We’ve spent a lot of time in recent posts talking about the benefits of µTP. We’ve even talked a little bit about how it works here, though much more so in the various technical forums for the community. But sometimes a picture is worth 2^^10 words and I think the graph below says it best. µTP appears to be up to the task of reducing congestion.
These results are taken from our QA regression tests that we run on each new version of the client that ships with µTP. The test is a simple one. We use a DSL line here in the office and start a client seeding on that DSL line. We then measure the latency seen by other applications, such as VoIP, online games and web browsing, that we run concurrently over the same link. The graph above is a histogram of those latency samples.
The green samples were taken with a client seeding on TCP and the red samples were taken with a client seeding on uTP. (You can tell that these are engineering graphs rather than marketing ones simply enough by the fact that GREEN= bad and RED = good, but you get the picture…). In reading the graph, remember, queuing delay (latency) is a side effect of congestion. More latency in this test means more congestion.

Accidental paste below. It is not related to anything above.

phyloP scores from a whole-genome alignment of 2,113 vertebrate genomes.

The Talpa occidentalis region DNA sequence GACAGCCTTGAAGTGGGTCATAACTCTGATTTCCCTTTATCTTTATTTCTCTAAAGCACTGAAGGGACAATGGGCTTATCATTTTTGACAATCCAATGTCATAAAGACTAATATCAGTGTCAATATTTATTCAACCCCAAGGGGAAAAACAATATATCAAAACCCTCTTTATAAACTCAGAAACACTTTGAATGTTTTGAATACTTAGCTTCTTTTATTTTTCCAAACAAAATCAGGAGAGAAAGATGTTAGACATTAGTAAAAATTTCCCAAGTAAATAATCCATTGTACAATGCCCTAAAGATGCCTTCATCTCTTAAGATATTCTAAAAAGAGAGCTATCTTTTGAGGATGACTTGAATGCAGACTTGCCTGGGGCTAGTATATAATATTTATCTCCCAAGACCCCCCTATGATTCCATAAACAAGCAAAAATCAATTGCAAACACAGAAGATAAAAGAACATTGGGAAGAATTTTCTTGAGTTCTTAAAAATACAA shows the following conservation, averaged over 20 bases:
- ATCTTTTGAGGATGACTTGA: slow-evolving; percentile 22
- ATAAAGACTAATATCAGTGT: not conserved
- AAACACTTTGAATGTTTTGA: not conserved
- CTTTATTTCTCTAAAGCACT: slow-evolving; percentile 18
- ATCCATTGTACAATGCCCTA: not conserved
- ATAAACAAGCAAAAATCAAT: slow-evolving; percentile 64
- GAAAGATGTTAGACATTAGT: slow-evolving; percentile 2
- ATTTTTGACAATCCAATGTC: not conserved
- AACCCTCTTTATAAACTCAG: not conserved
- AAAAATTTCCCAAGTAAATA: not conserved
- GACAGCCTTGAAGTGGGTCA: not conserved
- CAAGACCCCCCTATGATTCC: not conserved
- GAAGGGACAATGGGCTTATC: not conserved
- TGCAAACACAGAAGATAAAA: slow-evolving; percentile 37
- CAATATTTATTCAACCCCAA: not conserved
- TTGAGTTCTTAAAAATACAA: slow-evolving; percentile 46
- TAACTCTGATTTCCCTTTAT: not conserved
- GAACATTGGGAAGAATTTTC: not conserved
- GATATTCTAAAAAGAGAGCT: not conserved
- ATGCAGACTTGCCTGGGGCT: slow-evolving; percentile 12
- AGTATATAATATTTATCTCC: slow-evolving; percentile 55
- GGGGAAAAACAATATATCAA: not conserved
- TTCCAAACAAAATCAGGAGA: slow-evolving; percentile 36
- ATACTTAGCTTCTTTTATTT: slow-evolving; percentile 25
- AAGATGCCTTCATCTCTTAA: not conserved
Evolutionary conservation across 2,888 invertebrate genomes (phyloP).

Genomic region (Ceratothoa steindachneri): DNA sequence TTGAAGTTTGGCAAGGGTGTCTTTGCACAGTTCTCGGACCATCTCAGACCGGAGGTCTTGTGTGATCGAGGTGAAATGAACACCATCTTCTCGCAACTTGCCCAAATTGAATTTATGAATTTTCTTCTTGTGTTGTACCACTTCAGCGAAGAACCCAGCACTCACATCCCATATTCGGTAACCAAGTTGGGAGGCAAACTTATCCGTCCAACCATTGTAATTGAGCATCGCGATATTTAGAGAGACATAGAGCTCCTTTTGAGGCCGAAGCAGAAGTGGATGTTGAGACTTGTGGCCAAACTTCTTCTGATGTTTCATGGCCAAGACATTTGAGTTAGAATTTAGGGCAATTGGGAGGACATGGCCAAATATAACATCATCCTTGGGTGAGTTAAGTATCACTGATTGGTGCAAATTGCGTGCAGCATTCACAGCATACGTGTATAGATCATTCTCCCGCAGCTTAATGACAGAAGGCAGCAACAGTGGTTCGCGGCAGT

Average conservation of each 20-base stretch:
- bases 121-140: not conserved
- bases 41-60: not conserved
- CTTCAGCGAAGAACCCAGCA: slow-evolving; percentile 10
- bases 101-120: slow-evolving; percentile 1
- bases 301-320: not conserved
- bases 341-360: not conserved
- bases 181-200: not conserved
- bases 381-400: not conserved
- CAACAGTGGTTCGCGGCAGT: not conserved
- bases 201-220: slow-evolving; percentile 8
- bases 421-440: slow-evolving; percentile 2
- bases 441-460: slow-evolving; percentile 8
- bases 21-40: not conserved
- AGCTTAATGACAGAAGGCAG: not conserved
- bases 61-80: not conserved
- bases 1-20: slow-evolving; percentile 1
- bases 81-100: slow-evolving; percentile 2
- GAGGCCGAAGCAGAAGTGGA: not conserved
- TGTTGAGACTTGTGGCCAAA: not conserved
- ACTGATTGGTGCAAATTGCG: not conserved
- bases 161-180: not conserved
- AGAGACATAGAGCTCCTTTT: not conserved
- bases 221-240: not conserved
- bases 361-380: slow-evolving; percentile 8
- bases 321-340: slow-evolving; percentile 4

With the target latency set at 100ms, µTP does a pretty good job keeping the latency felt by the other applications near the target. TCP clearly does not and more than congests the uplink. In the process this ruins the network for all of the adjacent applications below.
While much work remains ahead of us (like picking the right target latency), it seems that µTP demonstrates some clear potential to alleviate network congestion wherever the network bottleneck happens to reside. This has obvious benefits for users who will no longer congest themselves, benefits for publishers who want to use BitTorrent but also want to protect their brand when users seed content on their behalf, and benefits for ISPs who should see far fewer support issues with BitTorrent causing congestion and impacting other users on the network.
A win win win.